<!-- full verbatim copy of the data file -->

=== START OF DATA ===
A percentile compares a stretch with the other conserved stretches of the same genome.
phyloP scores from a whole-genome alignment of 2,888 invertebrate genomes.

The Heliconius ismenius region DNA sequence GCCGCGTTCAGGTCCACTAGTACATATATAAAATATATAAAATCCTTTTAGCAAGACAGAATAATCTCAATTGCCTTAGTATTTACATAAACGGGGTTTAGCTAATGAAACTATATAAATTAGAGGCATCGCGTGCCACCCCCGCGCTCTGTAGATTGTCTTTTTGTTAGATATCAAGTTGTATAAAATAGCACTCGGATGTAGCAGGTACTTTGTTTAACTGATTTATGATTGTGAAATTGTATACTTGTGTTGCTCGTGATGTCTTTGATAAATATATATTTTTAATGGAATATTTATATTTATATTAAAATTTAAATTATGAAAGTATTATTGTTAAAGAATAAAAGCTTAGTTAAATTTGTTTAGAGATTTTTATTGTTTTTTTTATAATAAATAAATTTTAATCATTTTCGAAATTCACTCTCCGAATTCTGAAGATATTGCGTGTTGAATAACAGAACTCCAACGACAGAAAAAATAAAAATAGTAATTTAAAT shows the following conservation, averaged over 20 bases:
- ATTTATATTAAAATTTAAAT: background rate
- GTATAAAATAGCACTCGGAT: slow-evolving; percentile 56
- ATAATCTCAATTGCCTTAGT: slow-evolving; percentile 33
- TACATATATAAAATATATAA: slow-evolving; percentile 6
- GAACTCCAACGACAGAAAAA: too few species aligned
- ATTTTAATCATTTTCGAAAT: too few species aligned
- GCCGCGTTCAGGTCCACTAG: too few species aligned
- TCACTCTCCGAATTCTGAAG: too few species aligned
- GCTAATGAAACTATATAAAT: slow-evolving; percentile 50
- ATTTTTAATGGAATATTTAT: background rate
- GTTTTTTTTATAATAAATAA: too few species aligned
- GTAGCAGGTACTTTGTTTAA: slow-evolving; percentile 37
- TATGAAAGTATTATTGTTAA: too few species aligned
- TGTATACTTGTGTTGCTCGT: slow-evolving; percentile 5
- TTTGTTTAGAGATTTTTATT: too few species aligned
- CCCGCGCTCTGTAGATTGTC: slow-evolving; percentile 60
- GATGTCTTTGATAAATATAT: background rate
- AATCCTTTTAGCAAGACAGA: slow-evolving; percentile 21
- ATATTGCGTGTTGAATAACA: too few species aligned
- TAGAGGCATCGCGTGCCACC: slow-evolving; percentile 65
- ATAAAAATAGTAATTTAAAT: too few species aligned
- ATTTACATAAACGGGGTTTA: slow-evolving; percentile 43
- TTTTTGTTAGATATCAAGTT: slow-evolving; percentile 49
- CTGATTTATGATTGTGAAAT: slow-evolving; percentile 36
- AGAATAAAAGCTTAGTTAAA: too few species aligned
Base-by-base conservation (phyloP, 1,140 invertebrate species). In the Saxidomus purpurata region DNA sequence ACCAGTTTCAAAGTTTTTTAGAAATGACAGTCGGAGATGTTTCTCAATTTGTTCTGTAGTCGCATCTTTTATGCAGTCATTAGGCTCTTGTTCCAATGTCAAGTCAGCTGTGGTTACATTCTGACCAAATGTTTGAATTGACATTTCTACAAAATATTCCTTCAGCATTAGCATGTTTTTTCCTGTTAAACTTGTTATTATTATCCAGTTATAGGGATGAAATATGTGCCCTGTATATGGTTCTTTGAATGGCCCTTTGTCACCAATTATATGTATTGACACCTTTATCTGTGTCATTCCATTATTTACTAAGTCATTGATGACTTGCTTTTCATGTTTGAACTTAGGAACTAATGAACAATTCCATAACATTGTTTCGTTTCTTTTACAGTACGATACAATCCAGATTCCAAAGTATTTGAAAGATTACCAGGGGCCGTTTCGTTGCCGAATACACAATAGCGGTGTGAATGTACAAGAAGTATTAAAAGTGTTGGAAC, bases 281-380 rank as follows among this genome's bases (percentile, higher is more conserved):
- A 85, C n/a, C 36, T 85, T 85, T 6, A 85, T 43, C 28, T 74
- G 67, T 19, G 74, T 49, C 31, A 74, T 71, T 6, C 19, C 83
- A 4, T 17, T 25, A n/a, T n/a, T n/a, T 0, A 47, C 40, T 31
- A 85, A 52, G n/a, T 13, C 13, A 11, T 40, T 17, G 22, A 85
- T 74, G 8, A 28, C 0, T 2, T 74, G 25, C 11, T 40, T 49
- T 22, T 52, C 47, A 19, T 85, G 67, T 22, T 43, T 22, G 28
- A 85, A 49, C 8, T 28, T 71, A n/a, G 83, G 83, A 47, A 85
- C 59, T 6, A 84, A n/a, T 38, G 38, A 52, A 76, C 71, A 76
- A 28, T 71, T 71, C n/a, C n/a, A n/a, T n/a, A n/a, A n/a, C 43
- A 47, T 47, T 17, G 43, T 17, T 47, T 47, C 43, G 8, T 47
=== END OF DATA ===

A percentile compares a stretch with the other conserved stretches of the same genome.
phyloP scores from a whole-genome alignment of 2,888 invertebrate genomes.

The Heliconius ismenius region DNA sequence GCCGCGTTCAGGTCCACTAGTACATATATAAAATATATAAAATCCTTTTAGCAAGACAGAATAATCTCAATTGCCTTAGTATTTACATAAACGGGGTTTAGCTAATGAAACTATATAAATTAGAGGCATCGCGTGCCACCCCCGCGCTCTGTAGATTGTCTTTTTGTTAGATATCAAGTTGTATAAAATAGCACTCGGATGTAGCAGGTACTTTGTTTAACTGATTTATGATTGTGAAATTGTATACTTGTGTTGCTCGTGATGTCTTTGATAAATATATATTTTTAATGGAATATTTATATTTATATTAAAATTTAAATTATGAAAGTATTATTGTTAAAGAATAAAAGCTTAGTTAAATTTGTTTAGAGATTTTTATTGTTTTTTTTATAATAAATAAATTTTAATCATTTTCGAAATTCACTCTCCGAATTCTGAAGATATTGCGTGTTGAATAACAGAACTCCAACGACAGAAAAAATAAAAATAGTAATTTAAAT shows the following conservation, averaged over 20 bases:
- ATTTATATTAAAATTTAAAT: background rate
- GTATAAAATAGCACTCGGAT: slow-evolving; percentile 56
- ATAATCTCAATTGCCTTAGT: slow-evolving; percentile 33
- TACATATATAAAATATATAA: slow-evolving; percentile 6
- GAACTCCAACGACAGAAAAA: too few species aligned
- ATTTTAATCATTTTCGAAAT: too few species aligned
- GCCGCGTTCAGGTCCACTAG: too few species aligned
- TCACTCTCCGAATTCTGAAG: too few species aligned
- GCTAATGAAACTATATAAAT: slow-evolving; percentile 50
- ATTTTTAATGGAATATTTAT: background rate
- GTTTTTTTTATAATAAATAA: too few species aligned
- GTAGCAGGTACTTTGTTTAA: slow-evolving; percentile 37
- TATGAAAGTATTATTGTTAA: too few species aligned
- TGTATACTTGTGTTGCTCGT: slow-evolving; percentile 5
- TTTGTTTAGAGATTTTTATT: too few species aligned
- CCCGCGCTCTGTAGATTGTC: slow-evolving; percentile 60
- GATGTCTTTGATAAATATAT: background rate
- AATCCTTTTAGCAAGACAGA: slow-evolving; percentile 21
- ATATTGCGTGTTGAATAACA: too few species aligned
- TAGAGGCATCGCGTGCCACC: slow-evolving; percentile 65
- ATAAAAATAGTAATTTAAAT: too few species aligned
- ATTTACATAAACGGGGTTTA: slow-evolving; percentile 43
- TTTTTGTTAGATATCAAGTT: slow-evolving; percentile 49
- CTGATTTATGATTGTGAAAT: slow-evolving; percentile 36
- AGAATAAAAGCTTAGTTAAA: too few species aligned
Base-by-base conservation (phyloP, 1,140 invertebrate species). In the Saxidomus purpurata region DNA sequence ACCAGTTTCAAAGTTTTTTAGAAATGACAGTCGGAGATGTTTCTCAATTTGTTCTGTAGTCGCATCTTTTATGCAGTCATTAGGCTCTTGTTCCAATGTCAAGTCAGCTGTGGTTACATTCTGACCAAATGTTTGAATTGACATTTCTACAAAATATTCCTTCAGCATTAGCATGTTTTTTCCTGTTAAACTTGTTATTATTATCCAGTTATAGGGATGAAATATGTGCCCTGTATATGGTTCTTTGAATGGCCCTTTGTCACCAATTATATGTATTGACACCTTTATCTGTGTCATTCCATTATTTACTAAGTCATTGATGACTTGCTTTTCATGTTTGAACTTAGGAACTAATGAACAATTCCATAACATTGTTTCGTTTCTTTTACAGTACGATACAATCCAGATTCCAAAGTATTTGAAAGATTACCAGGGGCCGTTTCGTTGCCGAATACACAATAGCGGTGTGAATGTACAAGAAGTATTAAAAGTGTTGGAAC, bases 281-380 rank as follows among this genome's bases (percentile, higher is more conserved):
- A 85, C n/a, C 36, T 85, T 85, T 6, A 85, T 43, C 28, T 74
- G 67, T 19, G 74, T 49, C 31, A 74, T 71, T 6, C 19, C 83
- A 4, T 17, T 25, A n/a, T n/a, T n/a, T 0, A 47, C 40, T 31
- A 85, A 52, G n/a, T 13, C 13, A 11, T 40, T 17, G 22, A 85
- T 74, G 8, A 28, C 0, T 2, T 74, G 25, C 11, T 40, T 49
- T 22, T 52, C 47, A 19, T 85, G 67, T 22, T 43, T 22, G 28
- A 85, A 49, C 8, T 28, T 71, A n/a, G 83, G 83, A 47, A 85
- C 59, T 6, A 84, A n/a, T 38, G 38, A 52, A 76, C 71, A 76
- A 28, T 71, T 71, C n/a, C n/a, A n/a, T n/a, A n/a, A n/a, C 43
- A 47, T 47, T 17, G 43, T 17, T 47, T 47, C 43, G 8, T 47